Today! Because Helen Bartlett is not Helen Bartlett alone. Helen Bartlett is womankind –
True Confession (1937)
Directed by Wesley Ruggles
Starring Carole Lombard, Fred MacMurray, John Barrymore, Edgar Kennedy, Porter Hall, Una Merkel, Lynne Overman, Hattie McDaniel, Byron Foulger, Irving Bacon
Just as a quick preface – herein is the first list appearance of the great Carole Lombard, maker of many a screwball romantic comedy of the 1930s and early ’40s, many of which are basically the same film over and over, the only difference being sometimes Carole was a socialite romantically involved below her, or she was a struggling working girl (no, not a prostitute, except in that one movie) romantically involved above her. I know this, as I watched every single one of her movies in 2018, mainly because they’re interchangeably nice and inoffensive and it was something to do. Some of these are still pretty good movies, but a handful manage to break away and really do something different.
Which brings us to True Confession, her second pairing with the fantastic John Barrymore and her fourth, final, and best film co-starring Fred MacMurray, this time as her lawyer husband trying to get her out of a murder rap. The grim set up is compounded by Carole’s character Helen being a chronic liar, mostly in the cause of doing good, but vastly complicated when on trial for her life. Naturally, hijinks ensue, including much complication brought about by Barrymore’s shady trial attendee and pub frequenter Charley, whose motives aren’t clear until well into the picture.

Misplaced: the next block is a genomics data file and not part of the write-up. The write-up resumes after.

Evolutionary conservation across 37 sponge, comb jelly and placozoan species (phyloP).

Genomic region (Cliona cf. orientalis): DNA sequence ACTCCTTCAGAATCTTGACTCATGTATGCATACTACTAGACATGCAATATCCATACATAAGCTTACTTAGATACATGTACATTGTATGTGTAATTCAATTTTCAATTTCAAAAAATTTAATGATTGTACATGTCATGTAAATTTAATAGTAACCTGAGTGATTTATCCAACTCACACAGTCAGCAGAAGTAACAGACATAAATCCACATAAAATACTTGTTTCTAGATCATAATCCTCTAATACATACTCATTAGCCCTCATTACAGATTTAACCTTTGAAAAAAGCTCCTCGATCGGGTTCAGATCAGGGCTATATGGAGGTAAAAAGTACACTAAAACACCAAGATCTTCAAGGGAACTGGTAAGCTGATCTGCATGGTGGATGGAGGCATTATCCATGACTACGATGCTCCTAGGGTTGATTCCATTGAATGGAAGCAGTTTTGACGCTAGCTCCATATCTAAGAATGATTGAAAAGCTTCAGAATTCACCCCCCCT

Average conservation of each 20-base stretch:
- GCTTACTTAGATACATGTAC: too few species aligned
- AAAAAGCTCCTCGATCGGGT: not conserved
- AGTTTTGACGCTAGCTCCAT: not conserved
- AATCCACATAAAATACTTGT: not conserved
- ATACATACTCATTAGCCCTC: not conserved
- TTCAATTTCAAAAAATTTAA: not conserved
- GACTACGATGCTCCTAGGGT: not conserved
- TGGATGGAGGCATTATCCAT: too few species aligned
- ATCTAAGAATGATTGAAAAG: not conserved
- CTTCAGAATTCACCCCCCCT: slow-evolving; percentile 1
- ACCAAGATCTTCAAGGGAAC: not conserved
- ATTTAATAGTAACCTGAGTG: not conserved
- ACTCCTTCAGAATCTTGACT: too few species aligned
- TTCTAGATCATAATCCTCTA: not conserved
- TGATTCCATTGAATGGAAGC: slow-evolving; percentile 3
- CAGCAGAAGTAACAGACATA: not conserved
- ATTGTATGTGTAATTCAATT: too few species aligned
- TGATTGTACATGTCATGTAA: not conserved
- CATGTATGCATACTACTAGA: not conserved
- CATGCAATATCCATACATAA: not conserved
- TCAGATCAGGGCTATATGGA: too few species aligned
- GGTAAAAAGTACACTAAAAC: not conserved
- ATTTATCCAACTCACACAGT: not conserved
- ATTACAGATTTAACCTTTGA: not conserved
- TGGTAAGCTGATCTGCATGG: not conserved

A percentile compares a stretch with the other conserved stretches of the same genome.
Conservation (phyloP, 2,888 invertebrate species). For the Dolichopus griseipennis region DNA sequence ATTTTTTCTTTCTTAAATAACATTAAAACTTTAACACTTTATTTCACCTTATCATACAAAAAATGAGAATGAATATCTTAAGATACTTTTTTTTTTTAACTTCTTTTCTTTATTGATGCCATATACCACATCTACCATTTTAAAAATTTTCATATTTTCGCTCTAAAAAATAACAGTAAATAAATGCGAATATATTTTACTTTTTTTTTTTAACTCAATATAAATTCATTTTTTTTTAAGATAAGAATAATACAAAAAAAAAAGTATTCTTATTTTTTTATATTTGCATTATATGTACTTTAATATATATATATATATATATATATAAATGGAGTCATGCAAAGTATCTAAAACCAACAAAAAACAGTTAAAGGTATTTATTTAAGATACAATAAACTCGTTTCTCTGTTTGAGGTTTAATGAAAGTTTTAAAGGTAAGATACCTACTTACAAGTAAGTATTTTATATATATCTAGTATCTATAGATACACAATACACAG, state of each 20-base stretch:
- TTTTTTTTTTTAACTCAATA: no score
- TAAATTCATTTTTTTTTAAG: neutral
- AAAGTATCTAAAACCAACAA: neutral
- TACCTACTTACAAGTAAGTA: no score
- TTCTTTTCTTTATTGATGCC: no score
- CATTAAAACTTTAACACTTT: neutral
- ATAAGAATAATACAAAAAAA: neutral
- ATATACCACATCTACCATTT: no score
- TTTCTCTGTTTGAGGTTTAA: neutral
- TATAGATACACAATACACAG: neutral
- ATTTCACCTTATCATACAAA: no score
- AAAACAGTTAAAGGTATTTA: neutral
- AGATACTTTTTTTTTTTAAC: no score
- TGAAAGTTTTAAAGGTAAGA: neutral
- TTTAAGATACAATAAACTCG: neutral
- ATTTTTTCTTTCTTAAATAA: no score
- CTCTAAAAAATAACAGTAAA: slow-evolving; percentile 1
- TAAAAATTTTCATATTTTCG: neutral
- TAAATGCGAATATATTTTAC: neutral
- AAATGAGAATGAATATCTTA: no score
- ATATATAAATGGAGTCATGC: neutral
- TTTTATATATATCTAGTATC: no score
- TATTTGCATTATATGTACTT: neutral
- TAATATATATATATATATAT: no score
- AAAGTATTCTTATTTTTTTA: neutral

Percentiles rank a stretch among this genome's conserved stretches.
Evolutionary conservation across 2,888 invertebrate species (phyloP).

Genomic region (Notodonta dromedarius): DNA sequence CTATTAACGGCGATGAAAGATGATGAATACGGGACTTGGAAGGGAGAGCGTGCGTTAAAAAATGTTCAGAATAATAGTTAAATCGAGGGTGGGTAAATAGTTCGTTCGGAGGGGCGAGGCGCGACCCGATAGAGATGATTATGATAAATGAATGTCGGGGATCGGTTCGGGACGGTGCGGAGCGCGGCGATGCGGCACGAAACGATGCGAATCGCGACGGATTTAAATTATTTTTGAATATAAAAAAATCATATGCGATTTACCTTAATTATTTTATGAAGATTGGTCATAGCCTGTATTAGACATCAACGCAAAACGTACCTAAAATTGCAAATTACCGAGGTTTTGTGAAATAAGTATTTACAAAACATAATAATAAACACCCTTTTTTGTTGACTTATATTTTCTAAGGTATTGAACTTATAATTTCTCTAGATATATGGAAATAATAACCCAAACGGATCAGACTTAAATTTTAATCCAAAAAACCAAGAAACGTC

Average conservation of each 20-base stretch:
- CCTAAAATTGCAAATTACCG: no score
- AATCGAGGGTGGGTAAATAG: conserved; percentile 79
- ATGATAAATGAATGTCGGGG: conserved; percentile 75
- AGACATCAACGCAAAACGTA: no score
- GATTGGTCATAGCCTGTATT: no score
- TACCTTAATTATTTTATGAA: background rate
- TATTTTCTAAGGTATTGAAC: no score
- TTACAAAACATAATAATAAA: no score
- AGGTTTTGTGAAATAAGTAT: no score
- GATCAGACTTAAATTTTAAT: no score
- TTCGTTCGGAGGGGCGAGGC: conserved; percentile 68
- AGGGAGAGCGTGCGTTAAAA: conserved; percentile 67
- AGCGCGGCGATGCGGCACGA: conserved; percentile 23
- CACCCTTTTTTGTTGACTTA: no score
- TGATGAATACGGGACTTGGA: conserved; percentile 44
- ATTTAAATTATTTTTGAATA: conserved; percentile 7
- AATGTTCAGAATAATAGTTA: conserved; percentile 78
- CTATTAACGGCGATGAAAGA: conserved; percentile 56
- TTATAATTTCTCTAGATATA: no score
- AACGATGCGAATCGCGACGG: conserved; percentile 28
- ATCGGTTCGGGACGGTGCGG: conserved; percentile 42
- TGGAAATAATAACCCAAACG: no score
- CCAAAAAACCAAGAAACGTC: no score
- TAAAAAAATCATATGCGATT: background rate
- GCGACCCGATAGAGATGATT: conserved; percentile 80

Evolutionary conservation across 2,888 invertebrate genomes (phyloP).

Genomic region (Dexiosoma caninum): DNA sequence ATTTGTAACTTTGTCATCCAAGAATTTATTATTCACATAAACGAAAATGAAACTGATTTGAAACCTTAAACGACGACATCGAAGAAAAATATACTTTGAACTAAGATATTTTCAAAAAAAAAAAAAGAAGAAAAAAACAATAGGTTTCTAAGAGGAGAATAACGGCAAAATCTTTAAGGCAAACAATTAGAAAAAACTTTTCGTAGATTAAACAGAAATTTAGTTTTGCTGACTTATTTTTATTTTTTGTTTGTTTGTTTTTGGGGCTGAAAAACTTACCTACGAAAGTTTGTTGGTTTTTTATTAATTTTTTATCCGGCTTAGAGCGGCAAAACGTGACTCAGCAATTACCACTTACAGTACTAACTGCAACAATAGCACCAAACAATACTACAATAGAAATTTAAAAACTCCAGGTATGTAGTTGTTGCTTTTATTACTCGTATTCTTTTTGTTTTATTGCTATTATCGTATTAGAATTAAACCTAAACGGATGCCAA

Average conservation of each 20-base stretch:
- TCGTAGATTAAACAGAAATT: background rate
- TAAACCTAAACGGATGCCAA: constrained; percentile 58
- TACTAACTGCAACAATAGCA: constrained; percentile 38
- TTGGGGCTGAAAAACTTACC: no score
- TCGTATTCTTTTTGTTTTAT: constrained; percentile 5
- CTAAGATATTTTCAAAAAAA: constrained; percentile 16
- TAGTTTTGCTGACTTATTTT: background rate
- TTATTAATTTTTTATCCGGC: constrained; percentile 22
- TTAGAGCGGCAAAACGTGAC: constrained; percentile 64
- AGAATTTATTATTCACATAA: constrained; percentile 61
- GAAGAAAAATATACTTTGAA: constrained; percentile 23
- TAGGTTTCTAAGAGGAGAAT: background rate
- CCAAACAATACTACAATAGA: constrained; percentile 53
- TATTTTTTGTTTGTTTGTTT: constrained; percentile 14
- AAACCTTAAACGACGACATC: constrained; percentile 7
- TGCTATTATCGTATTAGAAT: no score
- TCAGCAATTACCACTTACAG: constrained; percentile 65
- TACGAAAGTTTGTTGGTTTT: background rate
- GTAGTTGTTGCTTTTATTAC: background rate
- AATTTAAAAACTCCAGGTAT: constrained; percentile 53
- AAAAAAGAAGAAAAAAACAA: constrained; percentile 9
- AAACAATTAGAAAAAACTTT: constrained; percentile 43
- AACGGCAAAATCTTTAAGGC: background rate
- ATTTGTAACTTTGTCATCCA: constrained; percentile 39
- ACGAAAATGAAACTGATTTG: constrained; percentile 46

This was the only other time Lombard would co-star with Barrymore following her breakout film Twentieth Century three years prior. The story goes that Barrymore was falling on hard times in Hollywood – his hard living taking its toll physically and professionally – so Carole got him on this picture, in a perfect role for the old stage legend. And while they don’t have as much interaction in this film as in their first, the finale especially pays off the premise well when everything comes to light.
Quickly on the heels of Downey, Goldberg, Bosco, Broderick, and Torn come a pair of repeat list actors, as #384’s Sullivan’s Travels co-stars Porter Hall and Byron Foulger co-star again here today. Spotlighted!
Not overly praised in its day (it’s not even the best Lombard film of 1937), True Confession at least deserves the Best Courtroom Balloon award, for Charley’s ever-present noisy trinket.